Easy, Illustrated Instructions on How to Make a New Patio Umbrella Canopy
If you are uncomfortable with geometry, you might be best served by using a paper pattern for cutting your umbrella panels.
After my eight panels were cut, I made a pattern for the rib pockets, which slide onto the umbrella frame. These pockets will be sewed into place in the corners of the canopy. They need to be strong because wooden ribs might be jammed into them for the next five years
I settled on a double-pentagon shape, which folded up into a five-sided pocket. All those layers of duck cloth almost got me in trouble though, by the end, my sewing machine struggled to poke holes through them.
With the panels and pockets cut, I started sewing.
I decided to use a wide zig-zag stitch to put the umbrella together. I was already using the strongest material and thread I could find, and figured the zig-zag was an equally strong stitch.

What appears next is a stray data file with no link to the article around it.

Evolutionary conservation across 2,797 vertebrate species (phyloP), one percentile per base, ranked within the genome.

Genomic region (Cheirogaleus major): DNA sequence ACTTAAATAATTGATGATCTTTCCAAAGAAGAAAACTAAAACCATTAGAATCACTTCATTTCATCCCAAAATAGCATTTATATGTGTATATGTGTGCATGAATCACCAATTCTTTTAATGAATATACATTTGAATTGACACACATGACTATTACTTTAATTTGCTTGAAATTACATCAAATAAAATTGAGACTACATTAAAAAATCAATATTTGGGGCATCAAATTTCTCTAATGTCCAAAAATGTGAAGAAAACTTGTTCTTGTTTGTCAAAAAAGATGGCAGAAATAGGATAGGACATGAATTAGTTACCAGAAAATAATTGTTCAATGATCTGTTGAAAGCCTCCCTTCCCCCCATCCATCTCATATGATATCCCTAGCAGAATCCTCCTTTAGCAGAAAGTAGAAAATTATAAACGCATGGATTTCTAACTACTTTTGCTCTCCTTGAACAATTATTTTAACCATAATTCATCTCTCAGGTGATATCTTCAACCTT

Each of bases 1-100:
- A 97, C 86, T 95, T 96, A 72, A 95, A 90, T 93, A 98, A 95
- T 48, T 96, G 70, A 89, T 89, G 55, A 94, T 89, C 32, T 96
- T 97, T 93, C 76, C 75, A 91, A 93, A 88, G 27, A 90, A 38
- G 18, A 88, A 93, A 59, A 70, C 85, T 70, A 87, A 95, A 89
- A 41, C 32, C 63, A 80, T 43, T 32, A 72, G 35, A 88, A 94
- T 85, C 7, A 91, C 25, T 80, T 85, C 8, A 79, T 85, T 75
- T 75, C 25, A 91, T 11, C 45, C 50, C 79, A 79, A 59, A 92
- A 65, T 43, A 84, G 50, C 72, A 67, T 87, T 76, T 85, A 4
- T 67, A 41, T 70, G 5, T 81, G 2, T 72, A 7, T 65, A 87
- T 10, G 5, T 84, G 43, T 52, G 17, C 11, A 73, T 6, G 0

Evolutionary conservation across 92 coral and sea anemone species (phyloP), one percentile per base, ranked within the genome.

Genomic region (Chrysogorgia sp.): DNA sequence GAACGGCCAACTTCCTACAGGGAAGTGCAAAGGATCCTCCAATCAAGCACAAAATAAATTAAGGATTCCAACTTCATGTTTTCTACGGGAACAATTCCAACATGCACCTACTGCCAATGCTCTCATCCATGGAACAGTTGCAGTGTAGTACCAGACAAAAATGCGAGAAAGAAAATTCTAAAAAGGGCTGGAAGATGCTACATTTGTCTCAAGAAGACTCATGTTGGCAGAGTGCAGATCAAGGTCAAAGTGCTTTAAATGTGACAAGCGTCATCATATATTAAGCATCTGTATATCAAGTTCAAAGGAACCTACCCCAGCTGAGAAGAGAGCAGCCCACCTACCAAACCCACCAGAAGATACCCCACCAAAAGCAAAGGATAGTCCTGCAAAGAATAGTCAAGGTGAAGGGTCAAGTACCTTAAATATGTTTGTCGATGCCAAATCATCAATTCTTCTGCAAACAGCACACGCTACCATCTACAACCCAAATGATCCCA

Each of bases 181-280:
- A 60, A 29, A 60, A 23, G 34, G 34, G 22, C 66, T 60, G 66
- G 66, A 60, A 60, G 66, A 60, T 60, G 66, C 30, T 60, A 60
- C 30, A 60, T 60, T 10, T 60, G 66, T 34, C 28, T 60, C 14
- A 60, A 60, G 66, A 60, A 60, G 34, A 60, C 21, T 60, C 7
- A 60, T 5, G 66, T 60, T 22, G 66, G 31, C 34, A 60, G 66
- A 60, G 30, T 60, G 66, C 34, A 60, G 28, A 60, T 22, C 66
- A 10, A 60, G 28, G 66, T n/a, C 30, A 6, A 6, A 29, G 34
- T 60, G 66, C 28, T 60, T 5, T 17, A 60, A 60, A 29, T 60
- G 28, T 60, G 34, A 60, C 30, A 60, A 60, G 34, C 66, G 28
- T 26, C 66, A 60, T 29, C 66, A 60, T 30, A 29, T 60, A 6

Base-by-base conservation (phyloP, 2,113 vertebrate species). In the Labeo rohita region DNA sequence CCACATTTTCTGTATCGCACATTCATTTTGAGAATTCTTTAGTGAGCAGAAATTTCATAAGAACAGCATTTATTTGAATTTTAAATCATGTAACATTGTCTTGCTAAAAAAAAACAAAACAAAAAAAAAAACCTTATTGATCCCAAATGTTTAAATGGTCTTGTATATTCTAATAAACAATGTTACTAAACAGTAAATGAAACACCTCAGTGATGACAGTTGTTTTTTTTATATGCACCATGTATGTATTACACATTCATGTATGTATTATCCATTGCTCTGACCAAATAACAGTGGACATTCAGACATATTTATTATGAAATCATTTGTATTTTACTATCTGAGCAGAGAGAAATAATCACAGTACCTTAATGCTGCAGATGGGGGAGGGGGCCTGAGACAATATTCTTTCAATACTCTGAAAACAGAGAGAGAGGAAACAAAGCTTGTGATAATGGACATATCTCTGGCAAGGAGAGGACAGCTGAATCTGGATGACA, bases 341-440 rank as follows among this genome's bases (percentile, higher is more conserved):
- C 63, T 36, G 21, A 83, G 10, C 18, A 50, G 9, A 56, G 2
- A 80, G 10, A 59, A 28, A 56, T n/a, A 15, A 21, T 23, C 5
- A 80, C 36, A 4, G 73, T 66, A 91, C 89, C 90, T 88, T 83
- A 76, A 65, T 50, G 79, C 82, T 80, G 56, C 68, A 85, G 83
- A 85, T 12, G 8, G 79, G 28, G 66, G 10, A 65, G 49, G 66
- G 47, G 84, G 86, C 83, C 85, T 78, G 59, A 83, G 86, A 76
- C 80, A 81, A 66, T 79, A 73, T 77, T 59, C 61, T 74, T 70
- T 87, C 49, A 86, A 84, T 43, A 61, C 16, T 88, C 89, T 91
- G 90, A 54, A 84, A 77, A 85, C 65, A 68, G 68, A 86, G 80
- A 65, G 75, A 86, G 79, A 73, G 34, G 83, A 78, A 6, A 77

Every edge of the pentagon rib pockets would be visible in the completed project, so I put a fold and a seam in each edge.
Before connecting the large panels of the umbrella together by their sides, I put a seam into the top and bottom edge of each triangle.
Next I pinned together the first two panels and prepared to sew them together. My fabric was reversable, but I had the seams oriented to face down when the umbrella was in use. I pinned them together with the seam edges out, because I was sewing them together stacked right on top of one another, as shown below.
They were long seams. With four panels connected, as shown below, the umbrella was taking shape.
Because the completed umbrella has a cone shape, half the panels don't quite add up to half of a circle.